ICO News

Dixons fined £500000 for data breach affecting 14 million customers – E&T Magazine

The Information Commissioner’s Office (ICO) has fined Dixons Carphone £500,000 after a ‘point of sale’ computer system was compromised as a result of a cyber-attack, affecting at least 14 million people.

An investigation led by the ICO found that an attacker installed malware on 5,390 tills at Currys, PC World and Dixons Travel stores between July 2017 and April 2018, collecting personal data during the nine-month period before the attack was detected.

It found the hackers were able to access the names, postcodes, email addresses and failed credit checks of millions.

The company’s failure to secure the system allowed unauthorised access to 5.6 million payment card details used in transactions and the personal information of approximately 14 million people.

The ICO said the firm failed to keep its software up to date or install a local firewall.

“Our investigation found systemic failures in the way DSG Retail Limited (a Dixons Carphone subsidiary) safeguarded personal data. It is very concerning that these failures related to basic, commonplace security measures, showing a complete disregard for the customers whose personal information was stolen,” said Steve Eckersley, the ICO’s director of investigations.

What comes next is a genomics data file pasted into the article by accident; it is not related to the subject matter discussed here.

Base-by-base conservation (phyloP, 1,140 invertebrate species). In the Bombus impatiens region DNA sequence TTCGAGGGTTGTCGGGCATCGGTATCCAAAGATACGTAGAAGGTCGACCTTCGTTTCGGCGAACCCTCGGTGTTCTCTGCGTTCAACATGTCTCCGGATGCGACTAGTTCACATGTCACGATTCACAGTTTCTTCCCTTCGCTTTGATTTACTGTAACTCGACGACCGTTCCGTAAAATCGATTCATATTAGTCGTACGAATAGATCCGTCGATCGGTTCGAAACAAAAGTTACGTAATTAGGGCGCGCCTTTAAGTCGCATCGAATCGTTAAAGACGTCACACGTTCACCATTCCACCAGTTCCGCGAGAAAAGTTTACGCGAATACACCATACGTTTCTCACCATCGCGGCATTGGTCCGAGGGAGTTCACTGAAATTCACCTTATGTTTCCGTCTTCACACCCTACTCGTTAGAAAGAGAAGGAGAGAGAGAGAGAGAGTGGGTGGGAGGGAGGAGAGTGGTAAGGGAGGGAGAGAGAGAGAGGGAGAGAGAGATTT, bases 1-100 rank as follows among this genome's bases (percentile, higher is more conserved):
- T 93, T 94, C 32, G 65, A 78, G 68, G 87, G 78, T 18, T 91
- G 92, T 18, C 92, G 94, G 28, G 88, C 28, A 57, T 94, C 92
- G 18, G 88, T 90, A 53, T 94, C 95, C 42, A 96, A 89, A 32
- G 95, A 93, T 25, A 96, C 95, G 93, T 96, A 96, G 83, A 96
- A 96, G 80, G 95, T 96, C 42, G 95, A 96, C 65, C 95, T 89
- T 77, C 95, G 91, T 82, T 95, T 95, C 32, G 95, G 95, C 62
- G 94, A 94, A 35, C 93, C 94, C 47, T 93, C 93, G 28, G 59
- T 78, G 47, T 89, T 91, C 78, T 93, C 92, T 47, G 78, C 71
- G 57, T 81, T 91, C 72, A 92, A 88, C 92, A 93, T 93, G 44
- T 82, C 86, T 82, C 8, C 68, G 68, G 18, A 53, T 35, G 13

The company narrowly escaped a much bigger fine under new GDPR rules which only came into effect after the breach started. Sanctions can now be up to €20m (£17m) for a significant breach.

“Such careless loss of data is likely to have caused distress to many people, since the data breach left them exposed to increased risk of fraud,” Eckersley added.

Dixons Carphone chief executive Alex Baldock said: “We are very sorry for any inconvenience this historic incident caused to our customers… We have no confirmed evidence of any customers suffering fraud or financial loss as a result.”

It is not the first time a company in the group had been fined over cyber-security failures. In January 2018, Carphone Warehouse was charged £400,000 by the ICO.

The ICO said that while cyber-attacks are becoming more frequent it is up to companies to take their security seriously and protect people’s data.

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